Just about every single new-hire FO in EASA land has around 250 hours TT before strapping themselves into the sharp end of a 737 or A320. Statistically speaking, then, it makes absolutely sod-all difference and just goes to prove the FAA 1500 hour rule is nothing but window dressing.

LH and KL have operated their own flight schools for decades, taking highly motivated and skilled guys and girls and and providing them what is among the best training programs in the world. After that they're hired onto the fleet with around 250 hours. Remind us, if you please, about the number of accidents that has befallen LH and KL over the years, and how many of them involved crews with less than 1.500 hours. I'll spare you the effort; the answer is zero.

Logging 1.250 hours bashing around the circuits in a C-172 does not make you and more or less ready for the airlines. It's the initial training up to the 250 hours that counts, all the rest has basically zero value. Let's not pretend the introduction of that rule was anything but an opportunity for imbecilic politicians to do a bit of grandstanding, attempting to appease a voter base who seems to struggle with IQ's above room temperature numbers.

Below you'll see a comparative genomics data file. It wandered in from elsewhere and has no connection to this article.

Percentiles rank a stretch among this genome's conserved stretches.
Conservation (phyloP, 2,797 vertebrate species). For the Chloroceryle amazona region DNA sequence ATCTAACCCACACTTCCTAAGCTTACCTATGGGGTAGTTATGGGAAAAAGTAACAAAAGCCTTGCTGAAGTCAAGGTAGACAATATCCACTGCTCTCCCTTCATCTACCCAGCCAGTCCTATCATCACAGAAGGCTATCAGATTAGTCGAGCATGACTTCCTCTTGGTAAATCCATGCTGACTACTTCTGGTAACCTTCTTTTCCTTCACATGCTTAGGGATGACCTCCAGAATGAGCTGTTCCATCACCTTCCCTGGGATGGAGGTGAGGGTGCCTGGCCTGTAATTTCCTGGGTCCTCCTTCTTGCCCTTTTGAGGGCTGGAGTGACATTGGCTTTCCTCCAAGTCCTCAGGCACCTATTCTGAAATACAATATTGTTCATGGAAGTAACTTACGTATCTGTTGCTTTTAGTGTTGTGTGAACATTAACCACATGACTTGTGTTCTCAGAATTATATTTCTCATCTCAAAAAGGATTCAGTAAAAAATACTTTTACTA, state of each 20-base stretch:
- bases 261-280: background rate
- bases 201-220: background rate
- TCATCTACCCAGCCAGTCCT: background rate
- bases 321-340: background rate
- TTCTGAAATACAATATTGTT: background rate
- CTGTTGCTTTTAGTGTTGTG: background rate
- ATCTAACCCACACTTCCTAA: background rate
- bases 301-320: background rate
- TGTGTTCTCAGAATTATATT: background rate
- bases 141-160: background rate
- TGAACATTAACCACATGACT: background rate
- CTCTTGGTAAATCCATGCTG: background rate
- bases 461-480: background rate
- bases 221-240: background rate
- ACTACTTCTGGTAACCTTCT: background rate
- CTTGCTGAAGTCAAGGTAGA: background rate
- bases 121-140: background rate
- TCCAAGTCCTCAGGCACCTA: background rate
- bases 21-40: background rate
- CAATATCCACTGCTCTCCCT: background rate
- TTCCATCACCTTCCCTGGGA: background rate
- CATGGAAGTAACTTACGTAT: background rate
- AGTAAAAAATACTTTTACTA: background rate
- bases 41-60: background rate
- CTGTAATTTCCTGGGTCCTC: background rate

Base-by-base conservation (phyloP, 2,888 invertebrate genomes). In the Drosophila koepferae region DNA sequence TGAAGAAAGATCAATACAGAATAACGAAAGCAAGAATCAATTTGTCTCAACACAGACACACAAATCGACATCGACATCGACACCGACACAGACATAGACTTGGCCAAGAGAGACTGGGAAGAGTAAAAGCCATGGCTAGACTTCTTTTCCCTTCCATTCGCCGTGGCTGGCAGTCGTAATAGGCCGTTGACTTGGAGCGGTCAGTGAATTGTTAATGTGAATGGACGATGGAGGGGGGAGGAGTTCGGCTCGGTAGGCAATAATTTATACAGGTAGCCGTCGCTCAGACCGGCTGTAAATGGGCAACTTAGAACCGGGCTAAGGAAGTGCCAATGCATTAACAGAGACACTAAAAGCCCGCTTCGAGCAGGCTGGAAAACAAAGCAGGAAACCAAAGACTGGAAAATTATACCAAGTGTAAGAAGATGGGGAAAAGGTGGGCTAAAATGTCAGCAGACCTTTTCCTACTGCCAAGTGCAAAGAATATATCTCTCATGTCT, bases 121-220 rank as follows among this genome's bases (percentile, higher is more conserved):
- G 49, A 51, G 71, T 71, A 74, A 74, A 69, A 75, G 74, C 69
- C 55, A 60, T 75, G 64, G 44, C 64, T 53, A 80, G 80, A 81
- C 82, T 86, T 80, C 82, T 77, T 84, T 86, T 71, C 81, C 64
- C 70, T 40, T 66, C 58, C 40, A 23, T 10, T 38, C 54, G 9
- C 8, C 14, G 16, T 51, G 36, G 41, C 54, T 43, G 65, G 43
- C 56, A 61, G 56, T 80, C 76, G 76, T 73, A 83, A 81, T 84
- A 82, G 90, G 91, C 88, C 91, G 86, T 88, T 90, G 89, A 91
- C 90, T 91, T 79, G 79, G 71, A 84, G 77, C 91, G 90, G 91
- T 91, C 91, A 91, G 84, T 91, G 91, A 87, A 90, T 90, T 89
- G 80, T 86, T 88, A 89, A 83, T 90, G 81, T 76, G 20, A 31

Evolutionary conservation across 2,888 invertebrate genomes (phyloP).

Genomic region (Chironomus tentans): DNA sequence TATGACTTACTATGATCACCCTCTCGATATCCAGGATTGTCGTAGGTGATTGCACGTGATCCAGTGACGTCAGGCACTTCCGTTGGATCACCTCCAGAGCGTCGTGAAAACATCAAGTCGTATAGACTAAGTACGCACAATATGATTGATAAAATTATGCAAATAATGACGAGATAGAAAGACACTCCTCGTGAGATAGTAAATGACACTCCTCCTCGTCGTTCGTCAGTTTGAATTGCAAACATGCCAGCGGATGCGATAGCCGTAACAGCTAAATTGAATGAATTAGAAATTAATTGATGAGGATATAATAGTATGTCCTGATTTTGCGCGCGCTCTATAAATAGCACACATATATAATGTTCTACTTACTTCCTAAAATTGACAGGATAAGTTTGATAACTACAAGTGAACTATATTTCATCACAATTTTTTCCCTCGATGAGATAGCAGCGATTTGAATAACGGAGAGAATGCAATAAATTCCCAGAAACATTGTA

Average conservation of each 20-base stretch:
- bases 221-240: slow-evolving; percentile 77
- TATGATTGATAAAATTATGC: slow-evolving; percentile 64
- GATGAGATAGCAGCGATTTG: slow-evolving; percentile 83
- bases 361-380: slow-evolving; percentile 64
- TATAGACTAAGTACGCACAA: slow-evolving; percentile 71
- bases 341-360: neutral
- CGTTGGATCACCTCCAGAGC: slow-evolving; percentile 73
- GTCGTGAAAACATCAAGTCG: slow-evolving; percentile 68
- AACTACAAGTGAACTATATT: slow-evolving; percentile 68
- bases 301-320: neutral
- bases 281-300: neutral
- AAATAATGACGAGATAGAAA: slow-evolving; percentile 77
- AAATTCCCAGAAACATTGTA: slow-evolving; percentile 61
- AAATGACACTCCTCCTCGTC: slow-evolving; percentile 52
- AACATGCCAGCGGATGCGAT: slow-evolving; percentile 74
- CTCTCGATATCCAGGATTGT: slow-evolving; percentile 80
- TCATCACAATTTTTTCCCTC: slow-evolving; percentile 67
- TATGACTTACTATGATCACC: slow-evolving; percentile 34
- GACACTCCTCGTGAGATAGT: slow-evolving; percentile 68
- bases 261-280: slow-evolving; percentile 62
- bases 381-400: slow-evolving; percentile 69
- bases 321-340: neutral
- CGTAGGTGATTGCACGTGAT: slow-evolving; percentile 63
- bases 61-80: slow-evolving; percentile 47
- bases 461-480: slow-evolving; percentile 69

Go to PPRUNE and ask the captains of KLM and LH that have to fly with the 250hr wonders what it's like. Their first hand experience doesn't match your narrative.

Also 250hr pilots have insanely high failure rates in new hire airline training (north of 50% is not unusual). In Europe this is no sweat, as jobs are crap and the pilots are forced to pay for their own type ratings, in the US the airlines foot the bill for that and the expense adds up.
"PPRuNe will no longer allow discussions regarding Etihad Airlines, its employees, executives, agents, or other representatives. Such threads will be deleted." - ME3 thug airlines suing anyone who brings negative information public..
 
spacecadet
Posts: 3565
Joined: Thu Sep 20, 2001 3:36 am

Re: UA is acquiring a flight school

Thu Feb 13, 2020 5:52 am

Varsity1 wrote:
The Colgan crew was hired into the airline environment at 250hrs. When you are building your time, you are really conditioning your reactions to airplane energy states. By entering the airline environment early (autopilot everywhere, going fast, IMC, heavy turbulence, night, complex mechanical problems) your energy state awareness and reactions are poorly trained.